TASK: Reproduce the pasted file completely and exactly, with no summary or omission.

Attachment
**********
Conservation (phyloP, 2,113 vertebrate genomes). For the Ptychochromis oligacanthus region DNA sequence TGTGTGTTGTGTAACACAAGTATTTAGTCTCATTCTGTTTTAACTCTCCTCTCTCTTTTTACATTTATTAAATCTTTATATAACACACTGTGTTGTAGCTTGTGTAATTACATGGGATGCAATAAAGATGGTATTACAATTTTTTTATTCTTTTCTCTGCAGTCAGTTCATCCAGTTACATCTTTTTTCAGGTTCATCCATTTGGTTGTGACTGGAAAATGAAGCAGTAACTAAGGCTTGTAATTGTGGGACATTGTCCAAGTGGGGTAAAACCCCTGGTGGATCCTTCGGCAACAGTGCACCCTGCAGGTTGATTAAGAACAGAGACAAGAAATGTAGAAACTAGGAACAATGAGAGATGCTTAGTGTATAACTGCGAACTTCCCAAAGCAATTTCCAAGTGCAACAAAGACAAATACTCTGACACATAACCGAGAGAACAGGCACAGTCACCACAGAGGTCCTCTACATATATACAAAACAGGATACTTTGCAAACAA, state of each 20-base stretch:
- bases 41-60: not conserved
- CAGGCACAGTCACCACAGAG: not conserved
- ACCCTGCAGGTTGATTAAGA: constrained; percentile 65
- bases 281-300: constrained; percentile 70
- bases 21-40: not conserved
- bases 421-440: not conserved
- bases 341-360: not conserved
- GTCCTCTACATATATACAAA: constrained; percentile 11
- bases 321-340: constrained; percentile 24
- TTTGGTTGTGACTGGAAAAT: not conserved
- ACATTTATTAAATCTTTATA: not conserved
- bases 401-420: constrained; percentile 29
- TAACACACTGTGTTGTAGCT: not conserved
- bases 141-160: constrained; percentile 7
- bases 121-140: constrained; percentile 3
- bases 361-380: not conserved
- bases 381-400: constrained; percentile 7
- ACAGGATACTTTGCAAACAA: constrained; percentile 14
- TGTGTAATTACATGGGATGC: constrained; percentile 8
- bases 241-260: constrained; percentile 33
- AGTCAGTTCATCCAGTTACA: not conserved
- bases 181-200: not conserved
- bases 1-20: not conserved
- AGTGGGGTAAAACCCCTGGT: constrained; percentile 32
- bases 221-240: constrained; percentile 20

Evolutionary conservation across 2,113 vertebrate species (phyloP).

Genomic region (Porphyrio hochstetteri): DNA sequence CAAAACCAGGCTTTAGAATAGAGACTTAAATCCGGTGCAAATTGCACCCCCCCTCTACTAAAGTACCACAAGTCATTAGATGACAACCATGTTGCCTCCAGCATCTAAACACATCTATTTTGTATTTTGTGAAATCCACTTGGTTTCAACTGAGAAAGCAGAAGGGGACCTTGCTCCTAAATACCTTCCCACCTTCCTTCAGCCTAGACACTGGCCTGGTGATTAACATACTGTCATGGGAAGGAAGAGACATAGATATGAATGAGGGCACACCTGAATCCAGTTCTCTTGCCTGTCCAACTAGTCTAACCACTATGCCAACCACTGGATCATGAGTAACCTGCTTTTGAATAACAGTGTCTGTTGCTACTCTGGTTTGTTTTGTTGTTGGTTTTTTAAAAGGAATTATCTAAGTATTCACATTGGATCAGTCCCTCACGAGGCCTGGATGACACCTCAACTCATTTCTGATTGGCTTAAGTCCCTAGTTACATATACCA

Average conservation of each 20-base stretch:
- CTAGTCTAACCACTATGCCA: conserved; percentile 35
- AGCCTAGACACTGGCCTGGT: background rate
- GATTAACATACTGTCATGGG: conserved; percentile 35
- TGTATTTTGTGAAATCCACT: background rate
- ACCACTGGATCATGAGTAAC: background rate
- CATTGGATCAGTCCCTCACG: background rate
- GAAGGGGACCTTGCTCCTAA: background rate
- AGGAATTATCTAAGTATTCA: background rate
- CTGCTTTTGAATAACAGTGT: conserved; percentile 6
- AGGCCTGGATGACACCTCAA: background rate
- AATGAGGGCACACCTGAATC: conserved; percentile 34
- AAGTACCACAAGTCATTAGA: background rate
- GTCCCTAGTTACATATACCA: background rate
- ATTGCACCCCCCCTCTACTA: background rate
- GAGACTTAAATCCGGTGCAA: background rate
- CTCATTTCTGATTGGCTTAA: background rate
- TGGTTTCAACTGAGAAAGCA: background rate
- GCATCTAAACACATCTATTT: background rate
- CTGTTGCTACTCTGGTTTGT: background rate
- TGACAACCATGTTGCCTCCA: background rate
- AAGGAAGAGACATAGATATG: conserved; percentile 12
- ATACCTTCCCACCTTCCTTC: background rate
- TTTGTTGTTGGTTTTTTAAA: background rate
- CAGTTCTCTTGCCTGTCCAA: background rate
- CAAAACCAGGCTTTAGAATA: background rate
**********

Conservation (phyloP, 2,113 vertebrate genomes). For the Ptychochromis oligacanthus region DNA sequence TGTGTGTTGTGTAACACAAGTATTTAGTCTCATTCTGTTTTAACTCTCCTCTCTCTTTTTACATTTATTAAATCTTTATATAACACACTGTGTTGTAGCTTGTGTAATTACATGGGATGCAATAAAGATGGTATTACAATTTTTTTATTCTTTTCTCTGCAGTCAGTTCATCCAGTTACATCTTTTTTCAGGTTCATCCATTTGGTTGTGACTGGAAAATGAAGCAGTAACTAAGGCTTGTAATTGTGGGACATTGTCCAAGTGGGGTAAAACCCCTGGTGGATCCTTCGGCAACAGTGCACCCTGCAGGTTGATTAAGAACAGAGACAAGAAATGTAGAAACTAGGAACAATGAGAGATGCTTAGTGTATAACTGCGAACTTCCCAAAGCAATTTCCAAGTGCAACAAAGACAAATACTCTGACACATAACCGAGAGAACAGGCACAGTCACCACAGAGGTCCTCTACATATATACAAAACAGGATACTTTGCAAACAA, state of each 20-base stretch:
- bases 41-60: not conserved
- CAGGCACAGTCACCACAGAG: not conserved
- ACCCTGCAGGTTGATTAAGA: constrained; percentile 65
- bases 281-300: constrained; percentile 70
- bases 21-40: not conserved
- bases 421-440: not conserved
- bases 341-360: not conserved
- GTCCTCTACATATATACAAA: constrained; percentile 11
- bases 321-340: constrained; percentile 24
- TTTGGTTGTGACTGGAAAAT: not conserved
- ACATTTATTAAATCTTTATA: not conserved
- bases 401-420: constrained; percentile 29
- TAACACACTGTGTTGTAGCT: not conserved
- bases 141-160: constrained; percentile 7
- bases 121-140: constrained; percentile 3
- bases 361-380: not conserved
- bases 381-400: constrained; percentile 7
- ACAGGATACTTTGCAAACAA: constrained; percentile 14
- TGTGTAATTACATGGGATGC: constrained; percentile 8
- bases 241-260: constrained; percentile 33
- AGTCAGTTCATCCAGTTACA: not conserved
- bases 181-200: not conserved
- bases 1-20: not conserved
- AGTGGGGTAAAACCCCTGGT: constrained; percentile 32
- bases 221-240: constrained; percentile 20

Evolutionary conservation across 2,113 vertebrate species (phyloP).

Genomic region (Porphyrio hochstetteri): DNA sequence CAAAACCAGGCTTTAGAATAGAGACTTAAATCCGGTGCAAATTGCACCCCCCCTCTACTAAAGTACCACAAGTCATTAGATGACAACCATGTTGCCTCCAGCATCTAAACACATCTATTTTGTATTTTGTGAAATCCACTTGGTTTCAACTGAGAAAGCAGAAGGGGACCTTGCTCCTAAATACCTTCCCACCTTCCTTCAGCCTAGACACTGGCCTGGTGATTAACATACTGTCATGGGAAGGAAGAGACATAGATATGAATGAGGGCACACCTGAATCCAGTTCTCTTGCCTGTCCAACTAGTCTAACCACTATGCCAACCACTGGATCATGAGTAACCTGCTTTTGAATAACAGTGTCTGTTGCTACTCTGGTTTGTTTTGTTGTTGGTTTTTTAAAAGGAATTATCTAAGTATTCACATTGGATCAGTCCCTCACGAGGCCTGGATGACACCTCAACTCATTTCTGATTGGCTTAAGTCCCTAGTTACATATACCA

Average conservation of each 20-base stretch:
- CTAGTCTAACCACTATGCCA: conserved; percentile 35
- AGCCTAGACACTGGCCTGGT: background rate
- GATTAACATACTGTCATGGG: conserved; percentile 35
- TGTATTTTGTGAAATCCACT: background rate
- ACCACTGGATCATGAGTAAC: background rate
- CATTGGATCAGTCCCTCACG: background rate
- GAAGGGGACCTTGCTCCTAA: background rate
- AGGAATTATCTAAGTATTCA: background rate
- CTGCTTTTGAATAACAGTGT: conserved; percentile 6
- AGGCCTGGATGACACCTCAA: background rate
- AATGAGGGCACACCTGAATC: conserved; percentile 34
- AAGTACCACAAGTCATTAGA: background rate
- GTCCCTAGTTACATATACCA: background rate
- ATTGCACCCCCCCTCTACTA: background rate
- GAGACTTAAATCCGGTGCAA: background rate
- CTCATTTCTGATTGGCTTAA: background rate
- TGGTTTCAACTGAGAAAGCA: background rate
- GCATCTAAACACATCTATTT: background rate
- CTGTTGCTACTCTGGTTTGT: background rate
- TGACAACCATGTTGCCTCCA: background rate
- AAGGAAGAGACATAGATATG: conserved; percentile 12
- ATACCTTCCCACCTTCCTTC: background rate
- TTTGTTGTTGGTTTTTTAAA: background rate
- CAGTTCTCTTGCCTGTCCAA: background rate
- CAAAACCAGGCTTTAGAATA: background rate